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    Just for fun ๐Ÿ‘‰ React vs. jQuery vs. Svelte, same ๐Ÿฑ app

    You know that feeling when you meet an old friend you haven't seen in years? You used to be so close but ...

    "Long time huh ..."

    "Yeah time flies ... how's the wife?"

    "Girlfriend. She's good, just started a new job ..."

    "Nice nice ... you still at that startup?"

    "Yeah ... it's okay ... you?"

    "Nah, new gig last year. Think I told you, dunno"

    "Maybe you did, hard to keep track ... liking it?"

    A beer or two later and you're back to being best buds. Suddenly it's 1am and a long yawn reminds you that you're not quite so young anymore.

    That's what messing around with jQuery felt like after all these years.

    I was bored Monday night and decided to see if I still know how to build with jQuery. Nothing better to do, no pressing ideas, a bit of fun.

    Also a favor for a friend who's preparing to talk about React to a bunch of people who've never seen it before ๐Ÿ˜›

    It's funny, jQuery is so old now (2 years since new versions stopped coming) I feel like I almost have to introduce the darn thing. Used to be the backbone of the web, now it's in the dustbin of history.

    Pushed web development forward for its entire 10 year run. Oh the memories ...

    memory_lane giphy

    So, how does jQuery stack up to React and how does React stack up to Svelte? Let's see ๐Ÿ‘‡

    React app

    Started with a React app. It's what I'm most familiar with right now.

    We built a cat app. Fetches 5 cats from thecatapi, shows first cat. Click a button, get more cats.

    When app runs out of cats, it fetches more.

    function fetchCats(currentCount) {
      const page = Math.ceil(currentCount / 5);
      return fetch(
      ).then(response => response.json());

    fetchCats returns a promise with a bunch of cats. Pagination works based on current count of cats we've got.

    Rendering a list of cats happens in a <Kitties /> component. 'tis but a loop

    function Kitties({ cats, count }) {
      return (
          {cats.slice(0, count).map(cat => (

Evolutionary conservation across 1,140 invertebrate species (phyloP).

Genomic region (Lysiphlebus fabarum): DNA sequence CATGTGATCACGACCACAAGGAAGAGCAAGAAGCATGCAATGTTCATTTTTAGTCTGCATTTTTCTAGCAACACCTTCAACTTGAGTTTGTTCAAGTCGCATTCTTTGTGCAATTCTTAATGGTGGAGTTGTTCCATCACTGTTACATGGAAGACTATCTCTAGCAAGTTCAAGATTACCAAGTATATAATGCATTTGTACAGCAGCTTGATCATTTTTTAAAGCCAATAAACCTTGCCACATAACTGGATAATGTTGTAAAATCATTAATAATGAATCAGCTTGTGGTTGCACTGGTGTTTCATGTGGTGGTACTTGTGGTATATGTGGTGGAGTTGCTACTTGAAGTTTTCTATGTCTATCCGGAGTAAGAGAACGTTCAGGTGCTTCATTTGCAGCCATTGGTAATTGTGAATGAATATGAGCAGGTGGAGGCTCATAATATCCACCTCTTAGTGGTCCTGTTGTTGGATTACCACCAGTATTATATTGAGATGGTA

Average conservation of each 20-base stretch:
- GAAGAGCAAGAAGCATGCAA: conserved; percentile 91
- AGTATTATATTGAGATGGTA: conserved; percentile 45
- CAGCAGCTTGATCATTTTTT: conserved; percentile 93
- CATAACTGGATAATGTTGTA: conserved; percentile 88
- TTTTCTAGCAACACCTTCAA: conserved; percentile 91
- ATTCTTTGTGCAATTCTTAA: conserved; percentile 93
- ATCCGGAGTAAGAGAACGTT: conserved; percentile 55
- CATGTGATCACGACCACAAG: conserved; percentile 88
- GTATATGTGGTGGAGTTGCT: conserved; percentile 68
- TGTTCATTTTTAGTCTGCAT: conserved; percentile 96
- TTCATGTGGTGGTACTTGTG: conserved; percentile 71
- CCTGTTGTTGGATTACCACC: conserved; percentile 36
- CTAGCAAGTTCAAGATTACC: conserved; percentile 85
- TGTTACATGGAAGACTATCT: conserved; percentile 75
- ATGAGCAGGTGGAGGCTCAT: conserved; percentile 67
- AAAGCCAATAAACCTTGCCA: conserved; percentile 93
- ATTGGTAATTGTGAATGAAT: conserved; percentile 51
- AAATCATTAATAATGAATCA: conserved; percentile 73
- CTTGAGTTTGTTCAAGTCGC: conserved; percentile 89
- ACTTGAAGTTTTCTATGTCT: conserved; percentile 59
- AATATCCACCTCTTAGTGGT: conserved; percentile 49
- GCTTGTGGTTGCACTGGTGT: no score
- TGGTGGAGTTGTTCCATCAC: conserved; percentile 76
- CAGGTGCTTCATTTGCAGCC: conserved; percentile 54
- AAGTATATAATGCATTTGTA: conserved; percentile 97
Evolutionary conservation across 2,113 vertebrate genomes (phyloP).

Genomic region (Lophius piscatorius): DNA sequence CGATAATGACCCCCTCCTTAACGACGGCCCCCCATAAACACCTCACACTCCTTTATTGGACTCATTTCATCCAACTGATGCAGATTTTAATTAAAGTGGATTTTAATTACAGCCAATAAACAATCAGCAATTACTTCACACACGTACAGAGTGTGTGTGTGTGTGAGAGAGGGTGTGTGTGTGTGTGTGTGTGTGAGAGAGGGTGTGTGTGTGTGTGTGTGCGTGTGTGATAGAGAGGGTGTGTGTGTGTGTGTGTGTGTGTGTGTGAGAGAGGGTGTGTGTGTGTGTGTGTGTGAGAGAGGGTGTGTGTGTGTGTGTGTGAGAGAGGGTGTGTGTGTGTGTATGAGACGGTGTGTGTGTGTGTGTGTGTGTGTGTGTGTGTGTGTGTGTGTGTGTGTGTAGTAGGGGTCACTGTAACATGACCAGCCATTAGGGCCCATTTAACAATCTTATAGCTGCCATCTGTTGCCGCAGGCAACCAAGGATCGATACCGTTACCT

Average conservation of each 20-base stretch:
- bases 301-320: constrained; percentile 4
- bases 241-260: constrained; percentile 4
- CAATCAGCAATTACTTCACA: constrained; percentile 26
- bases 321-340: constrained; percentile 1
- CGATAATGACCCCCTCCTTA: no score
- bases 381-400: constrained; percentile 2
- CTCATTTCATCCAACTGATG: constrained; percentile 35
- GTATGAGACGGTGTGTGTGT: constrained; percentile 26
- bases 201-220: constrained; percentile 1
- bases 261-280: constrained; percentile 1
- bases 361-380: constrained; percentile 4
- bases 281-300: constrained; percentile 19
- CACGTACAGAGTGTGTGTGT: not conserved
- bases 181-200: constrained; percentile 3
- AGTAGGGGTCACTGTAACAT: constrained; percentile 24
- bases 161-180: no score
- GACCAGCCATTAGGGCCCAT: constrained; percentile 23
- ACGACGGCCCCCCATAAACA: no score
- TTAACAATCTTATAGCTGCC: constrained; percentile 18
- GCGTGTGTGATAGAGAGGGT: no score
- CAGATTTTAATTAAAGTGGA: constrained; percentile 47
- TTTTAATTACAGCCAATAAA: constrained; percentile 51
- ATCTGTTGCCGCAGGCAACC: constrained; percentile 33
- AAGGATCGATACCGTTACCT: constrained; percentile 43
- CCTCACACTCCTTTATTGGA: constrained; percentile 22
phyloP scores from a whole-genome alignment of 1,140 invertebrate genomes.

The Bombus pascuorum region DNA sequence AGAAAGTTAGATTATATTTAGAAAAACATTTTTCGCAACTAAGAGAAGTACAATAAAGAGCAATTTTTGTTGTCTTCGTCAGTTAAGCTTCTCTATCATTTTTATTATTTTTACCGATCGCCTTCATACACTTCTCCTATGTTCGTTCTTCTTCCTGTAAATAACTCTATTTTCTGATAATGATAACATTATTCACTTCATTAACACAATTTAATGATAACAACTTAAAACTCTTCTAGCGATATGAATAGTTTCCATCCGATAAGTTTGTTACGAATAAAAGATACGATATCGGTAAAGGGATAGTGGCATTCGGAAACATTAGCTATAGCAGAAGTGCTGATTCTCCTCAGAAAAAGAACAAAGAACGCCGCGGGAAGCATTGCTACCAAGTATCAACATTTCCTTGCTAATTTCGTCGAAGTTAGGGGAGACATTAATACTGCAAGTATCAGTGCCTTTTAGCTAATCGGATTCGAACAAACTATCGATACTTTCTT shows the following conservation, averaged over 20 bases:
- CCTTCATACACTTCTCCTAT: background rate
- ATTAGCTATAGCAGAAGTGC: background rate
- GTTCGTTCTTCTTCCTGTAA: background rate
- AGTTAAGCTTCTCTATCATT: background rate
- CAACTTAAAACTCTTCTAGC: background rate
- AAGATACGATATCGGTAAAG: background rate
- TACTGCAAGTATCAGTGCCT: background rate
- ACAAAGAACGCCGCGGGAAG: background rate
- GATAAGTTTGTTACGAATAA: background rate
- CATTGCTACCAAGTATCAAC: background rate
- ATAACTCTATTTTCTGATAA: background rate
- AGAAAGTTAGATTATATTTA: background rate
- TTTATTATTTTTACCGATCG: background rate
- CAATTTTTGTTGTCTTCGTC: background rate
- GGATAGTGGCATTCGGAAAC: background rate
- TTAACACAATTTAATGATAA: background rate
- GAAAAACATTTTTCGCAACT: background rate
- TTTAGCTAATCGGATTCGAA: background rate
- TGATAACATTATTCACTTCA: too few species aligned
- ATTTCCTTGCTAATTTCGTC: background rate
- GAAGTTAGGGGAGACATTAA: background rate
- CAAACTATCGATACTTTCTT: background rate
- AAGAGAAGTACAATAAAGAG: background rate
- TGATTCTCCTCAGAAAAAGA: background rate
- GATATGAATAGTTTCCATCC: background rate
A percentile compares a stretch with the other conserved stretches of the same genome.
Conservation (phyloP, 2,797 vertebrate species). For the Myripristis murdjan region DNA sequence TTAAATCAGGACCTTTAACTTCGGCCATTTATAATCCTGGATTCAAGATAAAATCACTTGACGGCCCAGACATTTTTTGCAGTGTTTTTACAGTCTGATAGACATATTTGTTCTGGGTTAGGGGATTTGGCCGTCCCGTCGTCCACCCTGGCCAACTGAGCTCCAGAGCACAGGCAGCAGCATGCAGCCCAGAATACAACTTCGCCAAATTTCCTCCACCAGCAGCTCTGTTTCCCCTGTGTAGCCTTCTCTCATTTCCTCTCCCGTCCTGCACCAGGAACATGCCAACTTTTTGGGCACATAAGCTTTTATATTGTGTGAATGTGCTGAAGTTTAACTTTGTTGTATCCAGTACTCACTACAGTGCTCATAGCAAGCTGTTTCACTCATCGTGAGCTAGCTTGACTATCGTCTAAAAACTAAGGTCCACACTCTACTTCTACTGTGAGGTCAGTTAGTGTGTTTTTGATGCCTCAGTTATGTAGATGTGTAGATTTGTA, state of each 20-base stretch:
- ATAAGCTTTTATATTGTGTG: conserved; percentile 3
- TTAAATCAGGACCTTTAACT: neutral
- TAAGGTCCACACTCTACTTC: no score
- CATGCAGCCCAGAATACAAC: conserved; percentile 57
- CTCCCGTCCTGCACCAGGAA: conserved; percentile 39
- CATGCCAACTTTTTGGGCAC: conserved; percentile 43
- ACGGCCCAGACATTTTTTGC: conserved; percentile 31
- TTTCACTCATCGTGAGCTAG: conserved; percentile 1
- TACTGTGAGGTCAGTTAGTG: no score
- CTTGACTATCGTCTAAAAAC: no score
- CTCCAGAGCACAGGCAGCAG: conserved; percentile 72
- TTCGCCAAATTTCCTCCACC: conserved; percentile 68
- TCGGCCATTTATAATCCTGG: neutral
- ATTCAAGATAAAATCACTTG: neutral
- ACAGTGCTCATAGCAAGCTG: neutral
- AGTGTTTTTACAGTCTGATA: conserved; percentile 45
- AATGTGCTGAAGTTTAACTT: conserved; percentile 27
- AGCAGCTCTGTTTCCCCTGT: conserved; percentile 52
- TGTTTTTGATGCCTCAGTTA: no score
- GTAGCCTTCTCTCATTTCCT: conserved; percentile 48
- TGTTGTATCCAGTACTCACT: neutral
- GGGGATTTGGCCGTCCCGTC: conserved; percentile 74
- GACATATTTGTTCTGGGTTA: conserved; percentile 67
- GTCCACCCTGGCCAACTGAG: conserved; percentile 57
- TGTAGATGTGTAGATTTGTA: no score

<div key={cat.id}>
              <img src={cat.url} alt="Cat image" />

    Take list of cats, count how many the user wants to see, slice the array, render each cat as an image. ๐Ÿ‘Œ

    Driving this logic with React Hooks isn't bad. React's ergonomics are getting real good.

    function App() {
      const [showCount, setShowCount] = useState(1);
      const [cats, setCats] = useState([]);
      useEffect(() => {
        if (cats.length < showCount) {
          fetchCats(showCount).then(newCats => setCats([...cats, ...newCats]));
      }, [cats, showCount]);
      const moreCats = () = > {
        setShowCount(showCount + 1);
      return (
        <div className="App">
          <h1 >These are cats.</h1 >
          <h2 >Cats are cool </h2>
          <Kitties cats={cats} count={showCount} />
          <button onClick={moreCats} >More cats! </button >
        </div >

    We got useState for the count of cats, and a useEffect to deal with fetching. Fetches on first load and makes sure to fetch more when showCount is bigger than the current amount of cats.

    React handles the rest.

    magic giphy

    jQuery app

    The hardest part of building the jQuery version was figuring out how to import jQuery in a modern compiled-JavaScript app. ๐Ÿ˜‚

    No seriously, I struggled, tried a bunch of things, and ended up with a good old script tag and a public CDN.